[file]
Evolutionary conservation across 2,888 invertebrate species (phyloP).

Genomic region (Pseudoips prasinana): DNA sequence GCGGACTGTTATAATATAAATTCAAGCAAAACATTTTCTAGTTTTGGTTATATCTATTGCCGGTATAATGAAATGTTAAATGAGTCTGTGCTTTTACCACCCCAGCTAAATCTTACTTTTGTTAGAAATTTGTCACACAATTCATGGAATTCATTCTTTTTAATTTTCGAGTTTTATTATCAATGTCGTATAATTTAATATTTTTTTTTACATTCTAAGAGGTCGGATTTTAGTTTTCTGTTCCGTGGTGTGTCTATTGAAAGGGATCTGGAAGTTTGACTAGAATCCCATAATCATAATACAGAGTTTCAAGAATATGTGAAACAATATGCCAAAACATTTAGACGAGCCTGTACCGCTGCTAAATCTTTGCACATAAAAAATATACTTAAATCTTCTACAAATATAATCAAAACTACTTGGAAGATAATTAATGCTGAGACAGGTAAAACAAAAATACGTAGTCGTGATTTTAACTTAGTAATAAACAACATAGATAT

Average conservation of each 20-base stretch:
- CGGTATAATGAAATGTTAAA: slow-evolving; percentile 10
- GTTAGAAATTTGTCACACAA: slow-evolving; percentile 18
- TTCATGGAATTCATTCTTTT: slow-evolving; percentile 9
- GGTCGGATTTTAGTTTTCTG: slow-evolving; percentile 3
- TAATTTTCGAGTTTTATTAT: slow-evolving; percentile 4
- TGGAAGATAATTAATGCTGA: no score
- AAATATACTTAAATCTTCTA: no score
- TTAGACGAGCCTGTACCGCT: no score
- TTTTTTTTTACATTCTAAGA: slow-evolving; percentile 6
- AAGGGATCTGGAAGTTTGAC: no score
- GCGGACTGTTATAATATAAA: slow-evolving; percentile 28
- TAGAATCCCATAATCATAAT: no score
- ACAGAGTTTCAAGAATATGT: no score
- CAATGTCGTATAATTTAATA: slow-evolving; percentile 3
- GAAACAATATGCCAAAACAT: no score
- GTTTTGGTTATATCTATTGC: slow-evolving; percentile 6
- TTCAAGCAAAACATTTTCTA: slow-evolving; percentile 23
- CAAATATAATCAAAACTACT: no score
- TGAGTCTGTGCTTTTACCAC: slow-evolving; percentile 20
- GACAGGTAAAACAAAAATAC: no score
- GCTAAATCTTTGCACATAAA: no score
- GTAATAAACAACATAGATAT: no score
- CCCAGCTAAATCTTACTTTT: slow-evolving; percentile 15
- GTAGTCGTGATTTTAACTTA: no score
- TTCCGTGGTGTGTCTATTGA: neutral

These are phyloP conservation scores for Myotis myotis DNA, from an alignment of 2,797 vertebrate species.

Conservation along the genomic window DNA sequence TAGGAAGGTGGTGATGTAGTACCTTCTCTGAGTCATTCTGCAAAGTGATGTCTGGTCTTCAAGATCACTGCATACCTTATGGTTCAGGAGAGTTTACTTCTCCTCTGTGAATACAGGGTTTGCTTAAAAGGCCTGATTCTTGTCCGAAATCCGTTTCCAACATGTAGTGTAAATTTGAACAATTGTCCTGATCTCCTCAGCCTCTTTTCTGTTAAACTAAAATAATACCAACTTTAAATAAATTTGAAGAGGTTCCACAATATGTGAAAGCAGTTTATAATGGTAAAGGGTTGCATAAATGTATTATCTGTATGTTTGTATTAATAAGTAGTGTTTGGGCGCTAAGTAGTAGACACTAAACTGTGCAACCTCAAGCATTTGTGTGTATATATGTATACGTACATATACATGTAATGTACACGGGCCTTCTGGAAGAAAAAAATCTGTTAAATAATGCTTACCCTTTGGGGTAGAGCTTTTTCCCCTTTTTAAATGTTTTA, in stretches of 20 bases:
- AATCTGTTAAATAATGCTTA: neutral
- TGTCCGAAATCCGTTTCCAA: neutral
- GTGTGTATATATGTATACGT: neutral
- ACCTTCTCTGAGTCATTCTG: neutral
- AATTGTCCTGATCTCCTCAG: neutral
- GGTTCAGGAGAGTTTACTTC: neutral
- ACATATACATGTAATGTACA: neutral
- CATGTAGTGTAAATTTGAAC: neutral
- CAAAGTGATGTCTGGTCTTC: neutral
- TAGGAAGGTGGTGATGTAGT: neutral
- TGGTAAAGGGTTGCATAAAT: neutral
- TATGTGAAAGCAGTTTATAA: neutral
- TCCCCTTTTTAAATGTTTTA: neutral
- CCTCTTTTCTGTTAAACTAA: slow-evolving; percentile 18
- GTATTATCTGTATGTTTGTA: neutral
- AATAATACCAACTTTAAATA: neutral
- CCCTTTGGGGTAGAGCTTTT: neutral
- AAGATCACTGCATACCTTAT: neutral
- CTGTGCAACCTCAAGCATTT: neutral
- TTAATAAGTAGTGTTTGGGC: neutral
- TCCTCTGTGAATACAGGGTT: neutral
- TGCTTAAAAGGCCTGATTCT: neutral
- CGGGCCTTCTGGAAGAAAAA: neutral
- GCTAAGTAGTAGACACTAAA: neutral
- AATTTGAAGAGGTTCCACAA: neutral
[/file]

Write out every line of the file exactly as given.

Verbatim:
Evolutionary conservation across 2,888 invertebrate species (phyloP).

Genomic region (Pseudoips prasinana): DNA sequence GCGGACTGTTATAATATAAATTCAAGCAAAACATTTTCTAGTTTTGGTTATATCTATTGCCGGTATAATGAAATGTTAAATGAGTCTGTGCTTTTACCACCCCAGCTAAATCTTACTTTTGTTAGAAATTTGTCACACAATTCATGGAATTCATTCTTTTTAATTTTCGAGTTTTATTATCAATGTCGTATAATTTAATATTTTTTTTTACATTCTAAGAGGTCGGATTTTAGTTTTCTGTTCCGTGGTGTGTCTATTGAAAGGGATCTGGAAGTTTGACTAGAATCCCATAATCATAATACAGAGTTTCAAGAATATGTGAAACAATATGCCAAAACATTTAGACGAGCCTGTACCGCTGCTAAATCTTTGCACATAAAAAATATACTTAAATCTTCTACAAATATAATCAAAACTACTTGGAAGATAATTAATGCTGAGACAGGTAAAACAAAAATACGTAGTCGTGATTTTAACTTAGTAATAAACAACATAGATAT

Average conservation of each 20-base stretch:
- CGGTATAATGAAATGTTAAA: slow-evolving; percentile 10
- GTTAGAAATTTGTCACACAA: slow-evolving; percentile 18
- TTCATGGAATTCATTCTTTT: slow-evolving; percentile 9
- GGTCGGATTTTAGTTTTCTG: slow-evolving; percentile 3
- TAATTTTCGAGTTTTATTAT: slow-evolving; percentile 4
- TGGAAGATAATTAATGCTGA: no score
- AAATATACTTAAATCTTCTA: no score
- TTAGACGAGCCTGTACCGCT: no score
- TTTTTTTTTACATTCTAAGA: slow-evolving; percentile 6
- AAGGGATCTGGAAGTTTGAC: no score
- GCGGACTGTTATAATATAAA: slow-evolving; percentile 28
- TAGAATCCCATAATCATAAT: no score
- ACAGAGTTTCAAGAATATGT: no score
- CAATGTCGTATAATTTAATA: slow-evolving; percentile 3
- GAAACAATATGCCAAAACAT: no score
- GTTTTGGTTATATCTATTGC: slow-evolving; percentile 6
- TTCAAGCAAAACATTTTCTA: slow-evolving; percentile 23
- CAAATATAATCAAAACTACT: no score
- TGAGTCTGTGCTTTTACCAC: slow-evolving; percentile 20
- GACAGGTAAAACAAAAATAC: no score
- GCTAAATCTTTGCACATAAA: no score
- GTAATAAACAACATAGATAT: no score
- CCCAGCTAAATCTTACTTTT: slow-evolving; percentile 15
- GTAGTCGTGATTTTAACTTA: no score
- TTCCGTGGTGTGTCTATTGA: neutral

These are phyloP conservation scores for Myotis myotis DNA, from an alignment of 2,797 vertebrate species.

Conservation along the genomic window DNA sequence TAGGAAGGTGGTGATGTAGTACCTTCTCTGAGTCATTCTGCAAAGTGATGTCTGGTCTTCAAGATCACTGCATACCTTATGGTTCAGGAGAGTTTACTTCTCCTCTGTGAATACAGGGTTTGCTTAAAAGGCCTGATTCTTGTCCGAAATCCGTTTCCAACATGTAGTGTAAATTTGAACAATTGTCCTGATCTCCTCAGCCTCTTTTCTGTTAAACTAAAATAATACCAACTTTAAATAAATTTGAAGAGGTTCCACAATATGTGAAAGCAGTTTATAATGGTAAAGGGTTGCATAAATGTATTATCTGTATGTTTGTATTAATAAGTAGTGTTTGGGCGCTAAGTAGTAGACACTAAACTGTGCAACCTCAAGCATTTGTGTGTATATATGTATACGTACATATACATGTAATGTACACGGGCCTTCTGGAAGAAAAAAATCTGTTAAATAATGCTTACCCTTTGGGGTAGAGCTTTTTCCCCTTTTTAAATGTTTTA, in stretches of 20 bases:
- AATCTGTTAAATAATGCTTA: neutral
- TGTCCGAAATCCGTTTCCAA: neutral
- GTGTGTATATATGTATACGT: neutral
- ACCTTCTCTGAGTCATTCTG: neutral
- AATTGTCCTGATCTCCTCAG: neutral
- GGTTCAGGAGAGTTTACTTC: neutral
- ACATATACATGTAATGTACA: neutral
- CATGTAGTGTAAATTTGAAC: neutral
- CAAAGTGATGTCTGGTCTTC: neutral
- TAGGAAGGTGGTGATGTAGT: neutral
- TGGTAAAGGGTTGCATAAAT: neutral
- TATGTGAAAGCAGTTTATAA: neutral
- TCCCCTTTTTAAATGTTTTA: neutral
- CCTCTTTTCTGTTAAACTAA: slow-evolving; percentile 18
- GTATTATCTGTATGTTTGTA: neutral
- AATAATACCAACTTTAAATA: neutral
- CCCTTTGGGGTAGAGCTTTT: neutral
- AAGATCACTGCATACCTTAT: neutral
- CTGTGCAACCTCAAGCATTT: neutral
- TTAATAAGTAGTGTTTGGGC: neutral
- TCCTCTGTGAATACAGGGTT: neutral
- TGCTTAAAAGGCCTGATTCT: neutral
- CGGGCCTTCTGGAAGAAAAA: neutral
- GCTAAGTAGTAGACACTAAA: neutral
- AATTTGAAGAGGTTCCACAA: neutral